Governor Scott Signs Several Bills Into Law To Protect Children

By Jessie R. Box
Greene Publishing, Inc.
Governor Rick Scott was focused on protecting the children of Florida when he signed bills into law during the week of June 23 to June 27.
Gov. Scott signed Senate Bill 1666, on Monday, June 23, which strengthened laws and increased resources to protect children from abuse and neglect.
  The reform established a new Assistant Secretary for Child Welfare at Department of Children and Families, created a Critical Incident Rapid Response Team to quickly investigate child abuse deaths where the child was known to the child welfare system, strengthened provisions relating to safety plans for children who have been abused or neglected and codifies that the foremost goal of the department is to protect the best interest of children.
On Tuesday, June 24, Gov. Scott signed HB 225, which revises child restraint requirements to increase the safety of children passengers in motor vehicles.  Current law requires every motor vehicle operator in Florida use a crash-tested, federally approved child restraint device for children three years or younger. HB 225 extends current requirements to include children four and five years old.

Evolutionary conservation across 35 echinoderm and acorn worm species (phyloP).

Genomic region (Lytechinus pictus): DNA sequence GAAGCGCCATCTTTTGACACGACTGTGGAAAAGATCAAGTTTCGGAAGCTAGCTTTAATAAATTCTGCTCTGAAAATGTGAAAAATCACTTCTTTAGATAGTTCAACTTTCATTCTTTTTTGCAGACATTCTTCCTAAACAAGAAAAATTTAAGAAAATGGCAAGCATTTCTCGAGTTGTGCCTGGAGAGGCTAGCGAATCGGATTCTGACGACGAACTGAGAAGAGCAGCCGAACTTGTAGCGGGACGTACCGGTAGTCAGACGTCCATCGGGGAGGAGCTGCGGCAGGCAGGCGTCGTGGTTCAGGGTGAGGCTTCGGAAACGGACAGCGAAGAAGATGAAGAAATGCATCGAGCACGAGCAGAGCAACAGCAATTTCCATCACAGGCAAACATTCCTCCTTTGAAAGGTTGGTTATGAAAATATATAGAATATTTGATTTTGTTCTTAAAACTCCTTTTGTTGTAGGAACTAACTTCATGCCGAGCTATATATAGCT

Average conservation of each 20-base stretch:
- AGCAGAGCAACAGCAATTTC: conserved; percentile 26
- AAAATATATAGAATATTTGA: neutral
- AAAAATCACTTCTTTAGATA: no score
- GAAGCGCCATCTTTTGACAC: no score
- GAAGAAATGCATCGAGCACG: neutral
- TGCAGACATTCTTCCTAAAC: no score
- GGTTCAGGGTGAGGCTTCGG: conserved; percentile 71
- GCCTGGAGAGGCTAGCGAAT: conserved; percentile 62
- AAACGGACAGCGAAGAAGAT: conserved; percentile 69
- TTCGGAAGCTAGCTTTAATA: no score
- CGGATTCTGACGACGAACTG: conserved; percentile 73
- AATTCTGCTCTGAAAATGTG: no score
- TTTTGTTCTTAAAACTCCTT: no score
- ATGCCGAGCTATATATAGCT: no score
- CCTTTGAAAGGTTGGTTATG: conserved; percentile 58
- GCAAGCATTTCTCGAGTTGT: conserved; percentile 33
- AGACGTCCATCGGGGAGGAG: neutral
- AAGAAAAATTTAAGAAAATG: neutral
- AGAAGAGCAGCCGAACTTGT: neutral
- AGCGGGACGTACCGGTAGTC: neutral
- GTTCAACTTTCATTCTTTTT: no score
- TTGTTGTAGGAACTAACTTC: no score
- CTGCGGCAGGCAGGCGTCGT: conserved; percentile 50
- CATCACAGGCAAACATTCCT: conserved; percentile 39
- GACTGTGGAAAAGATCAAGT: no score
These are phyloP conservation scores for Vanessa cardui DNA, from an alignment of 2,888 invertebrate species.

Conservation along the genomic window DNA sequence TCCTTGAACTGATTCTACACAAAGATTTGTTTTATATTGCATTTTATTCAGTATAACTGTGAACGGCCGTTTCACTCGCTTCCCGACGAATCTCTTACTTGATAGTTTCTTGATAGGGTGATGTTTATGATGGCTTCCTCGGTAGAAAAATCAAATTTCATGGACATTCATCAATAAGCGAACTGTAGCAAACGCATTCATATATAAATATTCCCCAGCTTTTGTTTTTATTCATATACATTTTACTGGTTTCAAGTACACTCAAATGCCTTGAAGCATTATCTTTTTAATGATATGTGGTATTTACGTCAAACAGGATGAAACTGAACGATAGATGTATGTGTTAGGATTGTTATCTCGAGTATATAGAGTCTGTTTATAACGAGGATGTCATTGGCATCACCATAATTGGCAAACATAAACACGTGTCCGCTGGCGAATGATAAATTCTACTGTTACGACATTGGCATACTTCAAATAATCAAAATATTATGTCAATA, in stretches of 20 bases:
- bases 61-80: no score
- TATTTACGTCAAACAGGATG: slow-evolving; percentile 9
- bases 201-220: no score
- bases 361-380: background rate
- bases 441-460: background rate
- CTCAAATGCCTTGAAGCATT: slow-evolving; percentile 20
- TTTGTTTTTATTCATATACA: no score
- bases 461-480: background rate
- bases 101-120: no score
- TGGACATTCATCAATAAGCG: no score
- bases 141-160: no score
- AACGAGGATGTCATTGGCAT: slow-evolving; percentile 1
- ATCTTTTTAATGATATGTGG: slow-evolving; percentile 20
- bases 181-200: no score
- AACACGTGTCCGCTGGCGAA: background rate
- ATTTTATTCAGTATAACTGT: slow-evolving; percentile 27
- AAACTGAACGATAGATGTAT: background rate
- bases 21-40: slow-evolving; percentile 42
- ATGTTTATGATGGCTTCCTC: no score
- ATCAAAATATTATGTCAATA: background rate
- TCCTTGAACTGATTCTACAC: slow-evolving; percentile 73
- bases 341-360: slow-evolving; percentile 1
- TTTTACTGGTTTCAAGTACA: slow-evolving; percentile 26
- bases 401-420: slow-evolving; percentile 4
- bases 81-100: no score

Gov. Scott also signed Senate Bill 102, on Tuesday, June 24, which creates the Aaron Cohen Life Protection Act relating to leaving the scene of an accident. This bill includes increasing the punishment for leaving the scene of a crash resulting in serious injury to a person, imposing a mandatory minimum term for imprisonment of four years for a driver convicted of leaving the scene of a crash resulting in the death of a person, increasing the mandatory minimum term of imprisonment from two to four years for a driver convicted of leaving the scene of a crash resulting in the death of a person while driving under the influence and imposing a minimum drivers license revocation period of at least three years.
On Wednesday, June 25, Gov. Scott signed House Bill 561, which requires the appointment of an attorney to represent dependent children who have special needs, unless a pro bono attorney represents the child.
The bill states that an attorney shall be appointed for a dependent child with disabilities who meets one or more of the following criteria:
Resides in a skilled nursing facility or is being considered for placement in a skilled nursing home
Is prescribed a psychotropic medication but declines assent to the medication
Has a diagnosis of a developmental disability as defined in law
Is being placed in a residential treatment center or being considered for placement in a residential treatment center
Is a victim of human trafficking.
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Jessie Box

Written by Jessie Box